Results are expressed as means ± 1 SE. Data were analyzed by ANOVA or Student's t-test using the Analyse-it software package for Microsoft Excel (Analyse-it Software, London, UK). P values ≤ 0.05 were considered to be statistically significant.
Pulmonary compromise and surfactant dysfunction were most severe with the combination of P. carinii infection and TBI compared with either insult alone.
Immunocompetent C57BL/6 mice were intranasally inoculated with P. carinii (a lung homogenate containing 1 × 105 P. carinii cysts/mouse) or were sham infected 7 days before receiving TBI and syngeneic BMS reconstitution. A third group of mice was inoculated with P. carinii but did not receive TBI or BMS reconstitution (P. carinii only). The degree of pulmonary compromise was then compared between these three groups of mice (P. carinii only, TBI only, and P. carinii/TBI). Specific physiological measures of pulmonary dysfunction were weight loss, increased respiratory rates, and reduced Cdyn (Fig. 1). The relatively low doses of P. carinii and TBI used here resulted in only minimal, if any, lung dysfunction in P. carinii-only and TBI-only mice compared with unmanipulated control mice (data not shown). In contrast, P. carinii/TBI mice that received the combination of P. carinii infection and TBI/BMS reconstitution lost as much as 25% of their initial body wt (P = 0.0015, day 21 post-BMT) and exhibited significantly increased respiratory rates (P = 0.025, day 21 post-BMT) and decreased lung compliance (P < 0.0001, day 17 post-BMT) that was evident as early as 11 days post-BMT (18 days after P. carinii inoculation). Histopathological examination of fixed lung tissue from P. carinii/TBI mice revealed increased cellularity with increased perivascular and peribronchial edema, airway epithelial cell metaplasia, and septal thickening compared with lung tissue from P. carinii-only mice [Fig. 2, C and B (×100) and F and E (×400), respectively]. Lungs from TBI-only mice showed minimal histopathological differences compared with control (unmanipulated) mice (Fig. 2, D and A, respectively).
Surfactant dysfunction during lung injury from P. carinii and/or TBI was assessed by measuring the composition and surfactant activity of cell-free BALF and centrifuged large aggregates obtained at the time of maximal pulmonary compromise, which occurred in P. carinii/TBI mice at 17 days post-BMT (24 days after P. carinii inoculation). At this time, cell-free BALF from P. carinii/TBI mice had a much higher protein:phospholipid ratio and a much lower content of large surfactant aggregates compared with mice given either P. carinii alone or TBI alone (Table 1). In addition, the surface activity of resuspended large aggregates on a pulsating bubble surfactometer was significantly impaired in P. carinii/TBI mice compared with the other groups of mice studied (Fig. 3). Large aggregates from mice given P. carinii alone or TBI alone had surface tension lowering ability that was similar to untreated control mice.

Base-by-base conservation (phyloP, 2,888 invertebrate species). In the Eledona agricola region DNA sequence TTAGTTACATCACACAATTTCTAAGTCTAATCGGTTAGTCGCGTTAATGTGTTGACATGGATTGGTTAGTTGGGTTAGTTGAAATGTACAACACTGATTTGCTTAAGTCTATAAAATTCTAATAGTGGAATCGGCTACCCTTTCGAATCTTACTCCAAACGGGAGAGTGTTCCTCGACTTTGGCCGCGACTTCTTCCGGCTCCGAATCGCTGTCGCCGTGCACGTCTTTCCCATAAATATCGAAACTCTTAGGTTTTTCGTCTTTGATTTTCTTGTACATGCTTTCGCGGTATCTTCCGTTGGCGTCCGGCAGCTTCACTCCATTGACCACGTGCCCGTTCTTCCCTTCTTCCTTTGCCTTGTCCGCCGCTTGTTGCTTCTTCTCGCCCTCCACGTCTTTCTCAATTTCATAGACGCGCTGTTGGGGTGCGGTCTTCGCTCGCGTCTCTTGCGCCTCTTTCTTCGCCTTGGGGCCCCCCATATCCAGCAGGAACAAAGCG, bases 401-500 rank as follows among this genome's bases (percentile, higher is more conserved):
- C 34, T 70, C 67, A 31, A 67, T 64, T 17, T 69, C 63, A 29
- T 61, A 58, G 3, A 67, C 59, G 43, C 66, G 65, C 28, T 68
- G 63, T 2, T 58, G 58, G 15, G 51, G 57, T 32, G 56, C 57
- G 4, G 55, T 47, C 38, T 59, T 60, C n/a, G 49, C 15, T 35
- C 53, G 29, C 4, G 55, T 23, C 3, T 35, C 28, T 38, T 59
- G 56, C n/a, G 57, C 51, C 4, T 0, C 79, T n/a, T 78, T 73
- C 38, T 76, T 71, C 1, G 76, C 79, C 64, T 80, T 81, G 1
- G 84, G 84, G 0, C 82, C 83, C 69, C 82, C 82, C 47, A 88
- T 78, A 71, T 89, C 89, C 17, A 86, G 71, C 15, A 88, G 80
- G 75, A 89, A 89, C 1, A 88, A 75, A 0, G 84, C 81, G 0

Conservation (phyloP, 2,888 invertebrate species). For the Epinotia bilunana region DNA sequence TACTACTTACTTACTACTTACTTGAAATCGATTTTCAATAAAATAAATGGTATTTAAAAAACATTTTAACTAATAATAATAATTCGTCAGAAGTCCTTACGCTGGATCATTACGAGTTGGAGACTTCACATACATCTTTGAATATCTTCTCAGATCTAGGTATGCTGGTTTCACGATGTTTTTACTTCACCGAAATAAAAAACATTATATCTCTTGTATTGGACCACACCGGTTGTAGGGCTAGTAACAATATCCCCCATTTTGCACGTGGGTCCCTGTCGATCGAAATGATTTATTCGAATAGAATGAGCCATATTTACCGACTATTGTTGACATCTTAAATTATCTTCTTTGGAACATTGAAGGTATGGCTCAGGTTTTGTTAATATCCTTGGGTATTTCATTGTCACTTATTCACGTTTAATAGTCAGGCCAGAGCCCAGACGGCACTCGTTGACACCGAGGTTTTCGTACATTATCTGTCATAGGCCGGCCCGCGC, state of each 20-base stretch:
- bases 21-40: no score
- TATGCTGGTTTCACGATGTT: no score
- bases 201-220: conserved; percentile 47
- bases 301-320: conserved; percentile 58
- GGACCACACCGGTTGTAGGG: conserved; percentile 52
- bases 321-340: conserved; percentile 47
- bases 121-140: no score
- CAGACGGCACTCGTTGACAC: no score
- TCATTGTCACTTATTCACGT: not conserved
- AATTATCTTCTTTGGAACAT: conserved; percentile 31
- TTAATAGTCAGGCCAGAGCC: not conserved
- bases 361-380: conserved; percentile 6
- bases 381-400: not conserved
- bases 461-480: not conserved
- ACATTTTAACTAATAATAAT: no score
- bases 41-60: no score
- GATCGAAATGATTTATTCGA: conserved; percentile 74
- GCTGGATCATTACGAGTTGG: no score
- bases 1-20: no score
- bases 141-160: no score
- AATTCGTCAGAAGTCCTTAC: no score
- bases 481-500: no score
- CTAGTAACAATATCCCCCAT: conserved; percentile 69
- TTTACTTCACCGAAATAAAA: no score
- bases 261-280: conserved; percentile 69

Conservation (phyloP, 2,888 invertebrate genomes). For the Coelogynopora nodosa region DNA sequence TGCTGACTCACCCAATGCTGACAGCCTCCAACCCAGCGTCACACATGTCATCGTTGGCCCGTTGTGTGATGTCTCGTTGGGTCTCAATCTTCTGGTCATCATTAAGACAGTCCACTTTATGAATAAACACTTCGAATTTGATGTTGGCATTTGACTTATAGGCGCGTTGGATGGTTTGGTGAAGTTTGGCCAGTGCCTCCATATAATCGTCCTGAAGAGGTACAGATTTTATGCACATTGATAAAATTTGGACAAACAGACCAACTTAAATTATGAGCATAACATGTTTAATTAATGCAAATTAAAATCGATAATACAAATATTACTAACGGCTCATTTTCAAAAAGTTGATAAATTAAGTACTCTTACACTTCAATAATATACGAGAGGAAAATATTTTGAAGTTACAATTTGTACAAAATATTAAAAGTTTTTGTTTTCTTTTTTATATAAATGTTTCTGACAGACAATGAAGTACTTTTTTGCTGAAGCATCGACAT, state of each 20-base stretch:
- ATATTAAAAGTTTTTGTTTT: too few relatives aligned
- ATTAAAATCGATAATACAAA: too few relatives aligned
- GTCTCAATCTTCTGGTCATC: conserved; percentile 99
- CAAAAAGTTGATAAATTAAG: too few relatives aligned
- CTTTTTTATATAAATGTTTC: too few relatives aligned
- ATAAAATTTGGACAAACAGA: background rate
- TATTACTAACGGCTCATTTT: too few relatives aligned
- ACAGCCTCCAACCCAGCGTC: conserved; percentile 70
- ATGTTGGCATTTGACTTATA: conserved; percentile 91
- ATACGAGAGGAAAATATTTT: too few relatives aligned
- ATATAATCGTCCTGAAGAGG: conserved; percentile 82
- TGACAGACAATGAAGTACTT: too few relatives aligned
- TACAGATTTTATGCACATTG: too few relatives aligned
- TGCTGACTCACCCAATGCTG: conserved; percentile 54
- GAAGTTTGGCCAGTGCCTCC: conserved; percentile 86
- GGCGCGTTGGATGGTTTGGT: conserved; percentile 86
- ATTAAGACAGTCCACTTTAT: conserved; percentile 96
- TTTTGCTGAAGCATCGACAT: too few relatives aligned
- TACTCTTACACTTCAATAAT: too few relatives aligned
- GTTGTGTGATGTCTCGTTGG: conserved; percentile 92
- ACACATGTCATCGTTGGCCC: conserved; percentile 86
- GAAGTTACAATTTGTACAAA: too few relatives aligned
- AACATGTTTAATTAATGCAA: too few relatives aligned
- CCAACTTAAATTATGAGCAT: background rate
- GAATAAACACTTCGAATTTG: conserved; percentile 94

Post-BMT lung injury induced by P. carinii infection and TBI is associated with an increase in BALF lymphocytes.
BALF from untreated control C57BL/6 mice had a low average cellular content of 0.3 × 105 cells/ml that was composed almost entirely of macrophages (Table 2). Mice treated with the combination of P. carinii/TBI had an increase in cellularity that was primarily due to the accumulation of lymphocytes, with increases also seen in the absolute numbers of eosinophils and neutrophils. Immunocompetent mice treated with P. carinii alone had a more pronounced and rapid accumulation of eosinophils than did P. carinii/TBI mice at both 11 and 17 days post-BMT in Table 2 (corresponding to 18 and 24 days post-P. carinii infection, respectively). At 17 days post-BMT, eosinophils comprised well over one-half of the BALF cellularity in mice given P. carinii alone. However, the degree of respiratory compromise based on Cdyn was significantly worse in P. carinii/TBI mice compared with P. carinii-only mice at both 11 and 17 days post-BMT (Table 2).